ATLANTA – When Norris Curl moved from Los Angeles to West Cobb County earlier this year, the 64-year-old black man said he was the first to register in Georgia.

“In the past, blacks have not always had the privilege of being able to vote when, for me, it is one of the most sacred civic duties you can do,” he said.

However, while sitting with a few dozen other concerned voters at a Cobb County government facility on Monday afternoon, Curl feared that some voters might shy away from the polls due to a recent decision by election officials to move a black-majority polling station to a police training facility .

Curl, who is not regularly involved in local politics, said he attended the hearing on the matter Monday after speaking about one on the Fair Fight website, a proxy led by former Georgia gubernatorial candidate Stacey Abrams had experienced possible voter suppression.

“For me it is at least insensitive to have a black community interrogated at a police station,” said Curl shortly before the start of the meeting.

The Cobb County Elections and Registration Board just short of July 19 passed a move that moved a polling station in Austell from Cooper Middle School to the Cobb County Police Academy. Election officials met Monday to consider reversing the change due to come into effect in next year’s midterm elections and keeping the polling station at Cooper Middle School.

The $ 13 million police training facility opened in November 2020. It’s located at the 2435 East-West Connector, about three miles south of the middle school.

Cobb County’s electoral director Janine Eveler said the county has made a concerted effort over the past three years to move its polling stations out of schools as they pose security concerns and are limited in access. She said voters were banned from voting twice because schools were closed due to emergency threats.

After a long and sometimes controversial discussion, the election committee did not make a decision on Monday and postponed its vote to a date to be set.

Election Commissioner Jennifer Mosbacher said she wanted to hear feedback from voters in the South Cobb constituency, of whom nearly 60% of registered voters are black, according to Cobb County’s election records.

During the public hearing on Monday, no voters living within the county lines spoke up. But there was no shortage of opinions.

Many who spoke up supported the move to the police academy, saying it can provide more accessibility for disabled voters and help the county save money.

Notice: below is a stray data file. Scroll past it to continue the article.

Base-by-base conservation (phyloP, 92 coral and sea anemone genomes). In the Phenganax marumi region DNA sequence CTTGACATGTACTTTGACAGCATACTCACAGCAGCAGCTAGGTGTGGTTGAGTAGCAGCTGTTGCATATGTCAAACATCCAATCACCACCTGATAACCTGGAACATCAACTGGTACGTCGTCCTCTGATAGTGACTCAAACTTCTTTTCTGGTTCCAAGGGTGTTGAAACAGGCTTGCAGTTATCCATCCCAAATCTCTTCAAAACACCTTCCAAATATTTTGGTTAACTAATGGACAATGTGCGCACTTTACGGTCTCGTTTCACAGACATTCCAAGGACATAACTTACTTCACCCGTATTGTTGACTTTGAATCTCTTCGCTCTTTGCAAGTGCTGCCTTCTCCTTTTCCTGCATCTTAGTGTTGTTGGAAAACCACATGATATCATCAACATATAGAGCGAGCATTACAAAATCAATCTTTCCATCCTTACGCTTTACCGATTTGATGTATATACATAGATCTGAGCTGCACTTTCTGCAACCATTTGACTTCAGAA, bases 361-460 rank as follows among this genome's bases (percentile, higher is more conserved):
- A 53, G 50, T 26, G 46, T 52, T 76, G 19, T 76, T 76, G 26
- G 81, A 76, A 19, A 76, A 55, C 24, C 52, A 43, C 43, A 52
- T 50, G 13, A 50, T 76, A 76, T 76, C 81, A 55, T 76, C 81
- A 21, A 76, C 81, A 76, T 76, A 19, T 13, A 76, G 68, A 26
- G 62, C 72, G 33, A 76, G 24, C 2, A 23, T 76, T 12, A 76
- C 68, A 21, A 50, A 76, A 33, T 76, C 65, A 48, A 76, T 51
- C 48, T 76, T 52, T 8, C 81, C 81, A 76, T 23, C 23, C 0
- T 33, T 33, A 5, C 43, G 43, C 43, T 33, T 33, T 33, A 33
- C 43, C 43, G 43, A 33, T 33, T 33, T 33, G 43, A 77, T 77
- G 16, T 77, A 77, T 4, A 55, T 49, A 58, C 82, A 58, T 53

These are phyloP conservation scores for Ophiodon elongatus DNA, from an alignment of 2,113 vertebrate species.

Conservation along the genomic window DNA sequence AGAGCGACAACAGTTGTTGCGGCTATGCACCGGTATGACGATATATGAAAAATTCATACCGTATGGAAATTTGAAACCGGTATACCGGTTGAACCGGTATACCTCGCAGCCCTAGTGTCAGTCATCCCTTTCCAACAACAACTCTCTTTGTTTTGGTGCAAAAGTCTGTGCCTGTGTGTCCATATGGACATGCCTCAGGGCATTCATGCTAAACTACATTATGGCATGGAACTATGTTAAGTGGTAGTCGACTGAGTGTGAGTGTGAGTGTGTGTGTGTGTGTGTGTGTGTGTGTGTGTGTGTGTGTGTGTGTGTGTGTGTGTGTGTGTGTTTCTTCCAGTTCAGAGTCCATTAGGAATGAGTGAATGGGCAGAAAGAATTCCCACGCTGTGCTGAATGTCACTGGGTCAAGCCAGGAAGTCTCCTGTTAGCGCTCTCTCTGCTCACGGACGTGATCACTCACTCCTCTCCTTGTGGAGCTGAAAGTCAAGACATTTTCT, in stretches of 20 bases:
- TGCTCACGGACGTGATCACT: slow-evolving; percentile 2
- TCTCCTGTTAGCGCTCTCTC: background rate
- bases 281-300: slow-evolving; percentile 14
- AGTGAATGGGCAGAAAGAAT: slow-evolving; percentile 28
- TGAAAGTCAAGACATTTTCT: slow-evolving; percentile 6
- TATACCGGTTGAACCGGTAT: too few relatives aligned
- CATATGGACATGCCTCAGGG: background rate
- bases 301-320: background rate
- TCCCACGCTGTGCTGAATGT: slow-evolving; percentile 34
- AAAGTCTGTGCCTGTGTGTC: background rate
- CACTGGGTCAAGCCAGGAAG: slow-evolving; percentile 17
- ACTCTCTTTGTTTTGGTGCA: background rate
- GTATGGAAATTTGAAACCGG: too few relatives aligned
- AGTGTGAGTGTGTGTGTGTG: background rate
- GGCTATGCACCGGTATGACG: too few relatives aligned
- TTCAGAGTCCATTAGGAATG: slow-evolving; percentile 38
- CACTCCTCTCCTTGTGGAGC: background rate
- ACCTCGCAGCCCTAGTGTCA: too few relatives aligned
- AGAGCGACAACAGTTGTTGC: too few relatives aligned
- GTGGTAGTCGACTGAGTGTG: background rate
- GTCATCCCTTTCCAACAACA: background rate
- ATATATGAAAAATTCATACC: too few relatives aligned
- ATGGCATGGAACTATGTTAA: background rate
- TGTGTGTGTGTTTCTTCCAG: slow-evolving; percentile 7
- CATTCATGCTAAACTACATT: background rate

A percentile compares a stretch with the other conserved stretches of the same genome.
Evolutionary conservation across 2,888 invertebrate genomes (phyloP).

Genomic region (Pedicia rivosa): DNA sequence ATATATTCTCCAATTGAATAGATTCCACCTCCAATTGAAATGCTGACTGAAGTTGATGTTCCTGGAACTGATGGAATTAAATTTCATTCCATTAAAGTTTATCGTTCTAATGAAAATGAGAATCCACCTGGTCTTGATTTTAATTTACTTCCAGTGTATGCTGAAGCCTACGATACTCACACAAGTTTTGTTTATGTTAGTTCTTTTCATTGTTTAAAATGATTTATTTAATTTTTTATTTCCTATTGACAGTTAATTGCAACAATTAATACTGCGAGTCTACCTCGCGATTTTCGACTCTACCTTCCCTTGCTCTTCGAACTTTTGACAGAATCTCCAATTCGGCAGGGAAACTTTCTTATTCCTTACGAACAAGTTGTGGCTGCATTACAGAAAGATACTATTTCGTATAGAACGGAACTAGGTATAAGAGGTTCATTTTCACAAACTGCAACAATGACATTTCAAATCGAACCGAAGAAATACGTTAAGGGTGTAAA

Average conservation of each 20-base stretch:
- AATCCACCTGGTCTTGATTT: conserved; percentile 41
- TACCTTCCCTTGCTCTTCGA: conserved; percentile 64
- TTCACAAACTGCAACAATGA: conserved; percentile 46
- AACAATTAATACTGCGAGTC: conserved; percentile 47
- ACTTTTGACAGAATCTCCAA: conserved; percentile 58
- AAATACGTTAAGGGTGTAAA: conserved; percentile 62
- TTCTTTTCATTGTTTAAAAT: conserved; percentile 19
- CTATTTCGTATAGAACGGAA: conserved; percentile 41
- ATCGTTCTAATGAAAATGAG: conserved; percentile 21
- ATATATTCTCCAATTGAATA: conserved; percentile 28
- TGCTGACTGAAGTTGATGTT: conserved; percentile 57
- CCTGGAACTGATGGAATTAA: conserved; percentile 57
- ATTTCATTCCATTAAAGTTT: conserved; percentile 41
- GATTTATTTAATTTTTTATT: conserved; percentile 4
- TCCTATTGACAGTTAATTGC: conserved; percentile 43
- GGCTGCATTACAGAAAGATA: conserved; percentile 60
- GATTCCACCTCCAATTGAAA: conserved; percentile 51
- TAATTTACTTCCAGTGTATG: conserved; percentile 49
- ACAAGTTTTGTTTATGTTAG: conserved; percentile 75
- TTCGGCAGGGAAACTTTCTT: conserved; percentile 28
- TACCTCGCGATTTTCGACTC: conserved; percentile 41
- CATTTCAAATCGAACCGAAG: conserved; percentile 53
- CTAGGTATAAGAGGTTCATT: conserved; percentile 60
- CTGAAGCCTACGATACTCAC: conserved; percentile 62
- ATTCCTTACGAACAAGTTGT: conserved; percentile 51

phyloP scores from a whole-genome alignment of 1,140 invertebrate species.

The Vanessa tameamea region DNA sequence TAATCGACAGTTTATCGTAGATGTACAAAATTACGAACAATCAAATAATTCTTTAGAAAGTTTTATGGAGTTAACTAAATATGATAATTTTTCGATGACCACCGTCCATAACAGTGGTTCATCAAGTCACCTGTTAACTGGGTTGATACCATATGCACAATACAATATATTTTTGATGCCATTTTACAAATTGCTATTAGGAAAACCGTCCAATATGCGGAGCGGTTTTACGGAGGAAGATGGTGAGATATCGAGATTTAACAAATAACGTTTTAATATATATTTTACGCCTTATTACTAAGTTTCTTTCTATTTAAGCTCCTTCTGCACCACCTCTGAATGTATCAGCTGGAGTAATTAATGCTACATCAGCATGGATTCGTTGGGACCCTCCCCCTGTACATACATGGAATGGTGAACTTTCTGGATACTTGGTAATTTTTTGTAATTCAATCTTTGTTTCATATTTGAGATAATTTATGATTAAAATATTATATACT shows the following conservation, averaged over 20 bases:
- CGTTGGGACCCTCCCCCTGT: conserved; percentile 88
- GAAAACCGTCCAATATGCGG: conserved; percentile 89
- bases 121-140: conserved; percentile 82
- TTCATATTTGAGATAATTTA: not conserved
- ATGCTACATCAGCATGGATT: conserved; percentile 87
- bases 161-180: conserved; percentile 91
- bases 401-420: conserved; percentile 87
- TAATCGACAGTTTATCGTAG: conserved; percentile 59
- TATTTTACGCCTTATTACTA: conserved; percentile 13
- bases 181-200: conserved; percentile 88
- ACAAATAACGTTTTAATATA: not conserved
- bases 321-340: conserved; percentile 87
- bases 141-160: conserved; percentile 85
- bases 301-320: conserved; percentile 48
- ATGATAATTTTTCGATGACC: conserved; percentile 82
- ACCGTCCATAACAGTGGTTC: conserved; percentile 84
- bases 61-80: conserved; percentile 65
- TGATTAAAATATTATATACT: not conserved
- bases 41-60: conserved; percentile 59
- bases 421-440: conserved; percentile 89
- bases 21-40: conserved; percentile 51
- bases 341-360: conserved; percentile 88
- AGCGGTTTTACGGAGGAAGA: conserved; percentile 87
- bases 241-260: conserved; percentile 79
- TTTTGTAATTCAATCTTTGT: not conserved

The American Civil Liberties Union of Georgia has publicly criticized the move and sent a September 13 letter to the Election Committee asking members to move the polling site back to Cooper Middle School.

Broderick Jones, a 52-year-old East Cobb resident who is black, said a polling station needs to be a welcoming family environment.

“I don’t see a police station as a welcoming environment. It’s intimidating, ”Jones told an AJC reporter. “A person who is afraid of dogs, who am I to tell them to get over it? When you are scared, you are scared. There is a reason for that. “

Cobb County Police Chief Tim Cox defended his officers during the public hearing. He replied to some comments he had seen in recent news articles that insisted that the police academy could become a hostile environment for black voters.

“I respect people’s opinions and I know that not everyone thinks like me,” said the police chief. “But I felt that some of the comments were a bit offensive as I know the workload and effort this police agency is making to reach and work with all of the communities in this county.”

Robert Maynard accused the ACLU of “stereotyping” voters in the district by claiming they were “hidden criminals” who are afraid to vote anywhere the police are present.

“I think that’s doing a great disservice to the hardworking people in Cooper (county) who are only there to cast a vote,” he said. “You want plenty of parking, easy access, and nice, clean new property.”

Curl compared moving the poll to an Alcoholics Anonymous meeting in a bar. He said he supported community events to unite the black community with law enforcement, but felt there was still a gap on how the protests last year showed. He also referred to the historical context of Jim Crow era tactics such as “grandfather clauses” and poll taxes, which were aimed at preventing descendants of slaves from voting.

“We still have open wounds. We still have bones that haven’t healed (between) the two sides, ”said Curl.

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